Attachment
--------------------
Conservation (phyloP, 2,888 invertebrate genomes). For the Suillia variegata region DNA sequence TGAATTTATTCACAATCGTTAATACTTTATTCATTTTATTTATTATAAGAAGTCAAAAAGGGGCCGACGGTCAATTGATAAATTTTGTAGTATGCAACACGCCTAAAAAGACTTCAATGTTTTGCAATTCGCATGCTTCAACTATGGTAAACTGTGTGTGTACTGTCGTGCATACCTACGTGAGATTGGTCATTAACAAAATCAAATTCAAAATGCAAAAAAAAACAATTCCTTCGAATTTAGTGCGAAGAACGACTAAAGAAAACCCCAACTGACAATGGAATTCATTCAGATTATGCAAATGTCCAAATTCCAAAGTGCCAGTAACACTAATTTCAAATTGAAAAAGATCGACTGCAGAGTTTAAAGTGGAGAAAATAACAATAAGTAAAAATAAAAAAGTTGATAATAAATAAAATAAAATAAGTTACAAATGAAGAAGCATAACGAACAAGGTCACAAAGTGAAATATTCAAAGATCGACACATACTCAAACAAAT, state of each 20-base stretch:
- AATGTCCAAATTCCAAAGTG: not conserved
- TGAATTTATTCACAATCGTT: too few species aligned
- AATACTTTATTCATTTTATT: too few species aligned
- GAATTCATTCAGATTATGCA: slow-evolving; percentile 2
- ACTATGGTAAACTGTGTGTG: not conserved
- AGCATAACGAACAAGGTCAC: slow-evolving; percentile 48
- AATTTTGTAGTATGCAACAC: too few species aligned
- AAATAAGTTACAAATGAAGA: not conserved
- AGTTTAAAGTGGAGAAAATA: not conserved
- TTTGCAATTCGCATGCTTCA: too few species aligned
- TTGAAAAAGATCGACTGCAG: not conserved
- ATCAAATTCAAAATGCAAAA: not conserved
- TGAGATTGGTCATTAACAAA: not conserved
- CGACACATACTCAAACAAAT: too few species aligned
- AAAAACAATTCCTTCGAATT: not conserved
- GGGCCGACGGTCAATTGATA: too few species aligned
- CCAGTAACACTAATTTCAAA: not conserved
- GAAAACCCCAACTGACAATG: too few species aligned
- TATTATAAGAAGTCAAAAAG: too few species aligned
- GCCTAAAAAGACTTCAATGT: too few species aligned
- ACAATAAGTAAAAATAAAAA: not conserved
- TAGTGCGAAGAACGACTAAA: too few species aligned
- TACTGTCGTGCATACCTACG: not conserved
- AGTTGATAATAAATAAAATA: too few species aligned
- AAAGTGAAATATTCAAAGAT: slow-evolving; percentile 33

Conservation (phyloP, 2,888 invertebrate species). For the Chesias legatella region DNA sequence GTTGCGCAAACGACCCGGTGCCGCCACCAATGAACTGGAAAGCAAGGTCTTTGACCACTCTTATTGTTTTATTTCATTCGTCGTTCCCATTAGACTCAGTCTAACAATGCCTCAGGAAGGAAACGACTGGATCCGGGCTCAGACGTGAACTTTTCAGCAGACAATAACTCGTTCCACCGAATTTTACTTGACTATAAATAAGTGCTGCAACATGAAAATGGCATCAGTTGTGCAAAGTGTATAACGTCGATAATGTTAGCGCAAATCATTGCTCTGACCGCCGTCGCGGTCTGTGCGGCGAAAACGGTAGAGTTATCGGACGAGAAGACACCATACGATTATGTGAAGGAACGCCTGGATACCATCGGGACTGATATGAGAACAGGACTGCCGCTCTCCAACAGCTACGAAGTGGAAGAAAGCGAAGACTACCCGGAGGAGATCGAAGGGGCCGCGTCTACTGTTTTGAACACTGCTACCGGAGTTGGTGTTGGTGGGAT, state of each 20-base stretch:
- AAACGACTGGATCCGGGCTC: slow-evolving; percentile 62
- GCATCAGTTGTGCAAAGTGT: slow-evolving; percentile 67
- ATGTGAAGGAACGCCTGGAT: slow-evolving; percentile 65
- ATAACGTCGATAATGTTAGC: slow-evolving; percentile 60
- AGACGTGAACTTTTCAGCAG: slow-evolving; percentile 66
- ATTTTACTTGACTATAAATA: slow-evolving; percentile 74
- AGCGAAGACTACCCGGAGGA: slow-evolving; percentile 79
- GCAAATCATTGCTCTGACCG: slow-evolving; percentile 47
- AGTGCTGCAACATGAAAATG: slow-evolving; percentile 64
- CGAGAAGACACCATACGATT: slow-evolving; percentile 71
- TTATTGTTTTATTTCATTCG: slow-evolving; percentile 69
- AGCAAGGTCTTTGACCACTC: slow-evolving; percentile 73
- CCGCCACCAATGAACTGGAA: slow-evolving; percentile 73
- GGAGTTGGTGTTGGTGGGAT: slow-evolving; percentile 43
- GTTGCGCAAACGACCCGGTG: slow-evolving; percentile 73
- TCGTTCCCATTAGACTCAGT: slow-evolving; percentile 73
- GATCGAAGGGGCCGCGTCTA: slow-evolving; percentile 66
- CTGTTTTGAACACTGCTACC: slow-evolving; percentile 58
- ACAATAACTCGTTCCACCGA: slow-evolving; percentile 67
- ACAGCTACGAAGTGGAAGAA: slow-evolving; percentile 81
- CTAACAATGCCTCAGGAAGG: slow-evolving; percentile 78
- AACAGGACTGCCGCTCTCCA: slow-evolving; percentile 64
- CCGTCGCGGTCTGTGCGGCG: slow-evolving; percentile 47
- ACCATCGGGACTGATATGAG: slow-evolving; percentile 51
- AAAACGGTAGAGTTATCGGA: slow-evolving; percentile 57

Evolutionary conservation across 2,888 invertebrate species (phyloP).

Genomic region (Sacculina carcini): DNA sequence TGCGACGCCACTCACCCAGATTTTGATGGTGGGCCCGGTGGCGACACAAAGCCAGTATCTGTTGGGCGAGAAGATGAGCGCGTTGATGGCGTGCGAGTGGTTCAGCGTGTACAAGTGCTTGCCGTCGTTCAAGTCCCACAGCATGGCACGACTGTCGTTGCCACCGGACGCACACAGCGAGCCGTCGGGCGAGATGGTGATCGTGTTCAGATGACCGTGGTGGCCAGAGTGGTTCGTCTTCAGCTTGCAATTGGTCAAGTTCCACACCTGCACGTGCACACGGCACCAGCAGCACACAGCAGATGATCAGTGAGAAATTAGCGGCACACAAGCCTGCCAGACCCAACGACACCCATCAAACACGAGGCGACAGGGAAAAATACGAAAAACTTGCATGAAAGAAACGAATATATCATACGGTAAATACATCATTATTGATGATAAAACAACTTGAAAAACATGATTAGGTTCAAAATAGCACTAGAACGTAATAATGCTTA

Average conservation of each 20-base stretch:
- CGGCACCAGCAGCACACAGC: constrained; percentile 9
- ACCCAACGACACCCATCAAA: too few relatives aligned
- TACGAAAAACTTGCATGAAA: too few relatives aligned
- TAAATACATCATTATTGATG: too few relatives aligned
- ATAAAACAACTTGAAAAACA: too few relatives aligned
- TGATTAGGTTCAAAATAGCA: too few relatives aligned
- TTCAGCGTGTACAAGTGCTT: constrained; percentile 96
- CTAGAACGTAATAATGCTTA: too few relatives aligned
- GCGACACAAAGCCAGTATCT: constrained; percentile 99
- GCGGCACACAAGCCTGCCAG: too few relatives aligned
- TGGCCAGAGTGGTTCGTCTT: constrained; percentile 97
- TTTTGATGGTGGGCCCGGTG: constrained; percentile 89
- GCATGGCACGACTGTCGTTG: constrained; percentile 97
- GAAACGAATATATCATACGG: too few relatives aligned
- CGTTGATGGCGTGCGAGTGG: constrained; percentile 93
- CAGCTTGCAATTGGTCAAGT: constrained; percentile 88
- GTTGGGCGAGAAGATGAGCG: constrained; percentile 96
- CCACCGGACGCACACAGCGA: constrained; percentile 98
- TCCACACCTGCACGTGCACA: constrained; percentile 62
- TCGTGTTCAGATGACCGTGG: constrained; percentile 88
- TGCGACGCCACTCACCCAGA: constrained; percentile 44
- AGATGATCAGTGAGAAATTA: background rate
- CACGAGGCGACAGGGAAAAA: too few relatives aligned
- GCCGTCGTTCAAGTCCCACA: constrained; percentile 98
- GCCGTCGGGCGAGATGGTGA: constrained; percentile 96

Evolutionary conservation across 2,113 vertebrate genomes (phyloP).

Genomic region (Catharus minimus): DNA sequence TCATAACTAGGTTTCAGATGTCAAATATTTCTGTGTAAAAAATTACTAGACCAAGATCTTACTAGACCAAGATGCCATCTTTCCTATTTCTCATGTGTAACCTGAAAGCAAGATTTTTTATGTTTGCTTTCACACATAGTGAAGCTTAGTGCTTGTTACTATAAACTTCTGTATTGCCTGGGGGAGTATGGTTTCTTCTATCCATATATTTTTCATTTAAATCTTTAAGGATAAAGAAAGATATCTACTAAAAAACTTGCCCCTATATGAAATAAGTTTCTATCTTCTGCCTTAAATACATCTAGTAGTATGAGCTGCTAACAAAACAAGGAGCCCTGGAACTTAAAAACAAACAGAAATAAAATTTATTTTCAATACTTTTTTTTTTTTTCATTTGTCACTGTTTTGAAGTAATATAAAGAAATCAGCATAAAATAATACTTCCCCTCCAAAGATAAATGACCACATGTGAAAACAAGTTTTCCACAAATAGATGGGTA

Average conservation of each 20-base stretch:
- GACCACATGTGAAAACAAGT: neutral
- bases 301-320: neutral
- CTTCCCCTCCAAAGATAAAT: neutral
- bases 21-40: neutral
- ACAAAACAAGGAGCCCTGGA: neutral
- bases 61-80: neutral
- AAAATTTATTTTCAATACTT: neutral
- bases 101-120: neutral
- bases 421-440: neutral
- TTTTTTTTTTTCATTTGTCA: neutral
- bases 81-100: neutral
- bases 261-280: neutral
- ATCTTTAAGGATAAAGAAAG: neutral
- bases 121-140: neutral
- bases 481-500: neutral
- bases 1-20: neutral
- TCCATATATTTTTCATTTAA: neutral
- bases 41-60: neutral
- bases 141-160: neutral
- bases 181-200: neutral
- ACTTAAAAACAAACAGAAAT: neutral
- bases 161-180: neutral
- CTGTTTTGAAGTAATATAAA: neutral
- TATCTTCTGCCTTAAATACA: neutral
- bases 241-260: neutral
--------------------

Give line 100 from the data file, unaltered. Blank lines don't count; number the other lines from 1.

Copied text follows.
- TCCATATATTTTTCATTTAA: neutral